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British monarch Queen Elizabeth II was spotted checking her watch on Friday as she patiently waited for President Donald Trump, who was late to their meeting, and the internet loves it.
Oh dear, she just looked at her watch. The Queen does NOT like tardiness. pic.twitter.com/b0GXBV9oWt— Patricia Treble (@PatriciaTreble) July 13, 2018
Trump eventually arrived to meet the royal, part of his current visit to the U.K., but Twitter users were already outraged that the 92-year-old had been made to stand in the 80 degree heat and wait.
President Boobus kept the Queen waiting so long, she checked her watch at one point.— HighestLevelOfSpecial (@TrishaVH13) July 13, 2018
Did the queen just check her watch?— lizzibetts (@lizzibetts) July 13, 2018
To be fair, Trump has had a packed itinerary. Besides the bilateral trade talks that took place Friday morning, the U.K. prime minister, Theresa May, had organized a range of activities that centered on the president’s British hero, World War II British Prime Minister Winston Churchill.
On Thursday evening, she held a black tie dinner for him at the 2,000 acre Blenheim Palace estate in Oxfordshire—Churchill’s birth and burial place. There, coincidentally, the Duke of Marlborough had set up an exhibition on Churchill, which the prime minister was keen to show Trump. In fact, U.K. press reported that the president was so fascinated by the exhibit that he delayed dinner for his 150 guests.
Before it was abruptly cut from the final itinerary, there had also been talk that Trump might even get to visit Churchill’s war room.
Knowing that the president idolizes the wartime leader, some have suggested that the British have crafted the entire visit to rub Trump’s ego ahead of the all-important trade talks.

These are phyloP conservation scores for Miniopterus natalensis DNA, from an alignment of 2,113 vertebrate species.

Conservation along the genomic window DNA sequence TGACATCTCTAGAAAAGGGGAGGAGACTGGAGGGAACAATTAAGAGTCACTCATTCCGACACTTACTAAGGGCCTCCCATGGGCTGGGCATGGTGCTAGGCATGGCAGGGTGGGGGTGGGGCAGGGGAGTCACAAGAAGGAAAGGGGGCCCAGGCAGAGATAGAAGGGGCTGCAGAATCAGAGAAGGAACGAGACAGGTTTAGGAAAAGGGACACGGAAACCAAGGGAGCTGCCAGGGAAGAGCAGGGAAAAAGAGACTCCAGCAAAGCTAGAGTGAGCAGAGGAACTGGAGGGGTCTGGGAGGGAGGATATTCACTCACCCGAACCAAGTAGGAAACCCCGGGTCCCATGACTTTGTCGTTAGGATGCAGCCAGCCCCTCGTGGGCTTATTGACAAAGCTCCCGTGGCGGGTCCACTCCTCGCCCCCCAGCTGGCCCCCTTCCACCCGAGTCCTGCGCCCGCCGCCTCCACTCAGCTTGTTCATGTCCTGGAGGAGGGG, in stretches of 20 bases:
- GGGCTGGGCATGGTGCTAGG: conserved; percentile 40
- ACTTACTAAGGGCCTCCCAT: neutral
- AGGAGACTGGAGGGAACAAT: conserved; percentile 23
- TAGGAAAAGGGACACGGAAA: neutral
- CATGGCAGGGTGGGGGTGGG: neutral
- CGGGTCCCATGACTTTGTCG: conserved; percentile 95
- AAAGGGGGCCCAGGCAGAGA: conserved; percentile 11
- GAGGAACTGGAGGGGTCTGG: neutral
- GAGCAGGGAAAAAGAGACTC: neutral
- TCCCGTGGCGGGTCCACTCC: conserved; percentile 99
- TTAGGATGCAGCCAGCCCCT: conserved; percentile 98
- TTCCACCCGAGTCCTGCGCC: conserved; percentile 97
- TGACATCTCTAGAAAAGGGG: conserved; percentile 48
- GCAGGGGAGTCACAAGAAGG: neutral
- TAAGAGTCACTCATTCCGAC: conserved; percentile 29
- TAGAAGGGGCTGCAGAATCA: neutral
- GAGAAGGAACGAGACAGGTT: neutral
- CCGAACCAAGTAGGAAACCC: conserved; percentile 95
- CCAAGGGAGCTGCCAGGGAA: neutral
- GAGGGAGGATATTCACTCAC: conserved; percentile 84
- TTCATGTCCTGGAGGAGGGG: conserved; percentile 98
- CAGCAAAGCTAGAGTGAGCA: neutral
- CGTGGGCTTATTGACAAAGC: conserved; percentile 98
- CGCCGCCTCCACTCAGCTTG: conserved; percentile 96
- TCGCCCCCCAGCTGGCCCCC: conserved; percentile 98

So, on Friday, when White House press secretary Sarah Sanders shared a picture of Trump proudly sitting on the armchair formerly owned by the wartime leader, he, once again, broke the internet.
A complete hit with conservatives, who drew comparisons between the two, others criticized it.
This should say Churchill once sat in President Trump's chair https://t.co/mSQRUbOPTS— Comfortably Smug (@ComfortablySmug) July 13, 2018
Trump sitting in Churchill's chair like pic.twitter.com/dreomJoYz4— Stephen Miller (@redsteeze) July 13, 2018
As flawed a character as Churchill undoubtedly was, the idea of El Presidente Naranja sitting in his chair is profoundly distasteful. Churchill served his country as a soldier and led it through an existential conflict to victory.— Mark S Maquisard Corvidae 🇪🇺🔶🇪🇺⚫️ (@FanaticRealist) July 13, 2018
Trump dodged the draft. And locks up children.
Trump in Churchill’s chair pic.twitter.com/3jkvLwyomS— Rich #FBPE #PeoplesVote #FinalSay (@RichardMcQuist) July 13, 2018
Trump sitting in the chair of Winston Churchill means West is Over pic.twitter.com/vQ2f1uZDZ6— ((Shehzad Younis)) (@shehzadyounis) July 13, 2018
What did Trump muse to himself while sitting in Winston Churchill's chair? Churchill spoke to House of Commons as PM for first time on 13 May 1940 w/ unforgettable: "I have nothing to offer but blood, toil, tears and sweat." pic.twitter.com/bjBZJ8aLTO— Theresa Fallon (@TheresaAFallon) July 13, 2018
Seeing Trump sit in Churchill's chair makes me want to throw up.— Katy E. Orenchuk (@KEOchuk) July 13, 2018
Still, if the Churchill tour was about warming up the president it might have worked.
In an interview with British tabloid newspaper The Sun, published Friday morning, Trump had said that a U.S. trade deal was off because he did not support the prime minister’s moderate plan to leave the European Union trade bloc. Hours later, in a press conference with May, and after having a better time that he’d initially expected, Trump backed down on harsh comments and then outright denied making them.
The trade deal’s fate, though, really hangs on the fragility and temperamental nature of Trump’s mood and, if he looks out his hotel window at the mass protests and demonstrations happening in London, it might well be called off once again.
David Gilmour is a reporter who specializes in national politics, internet culture, and technology.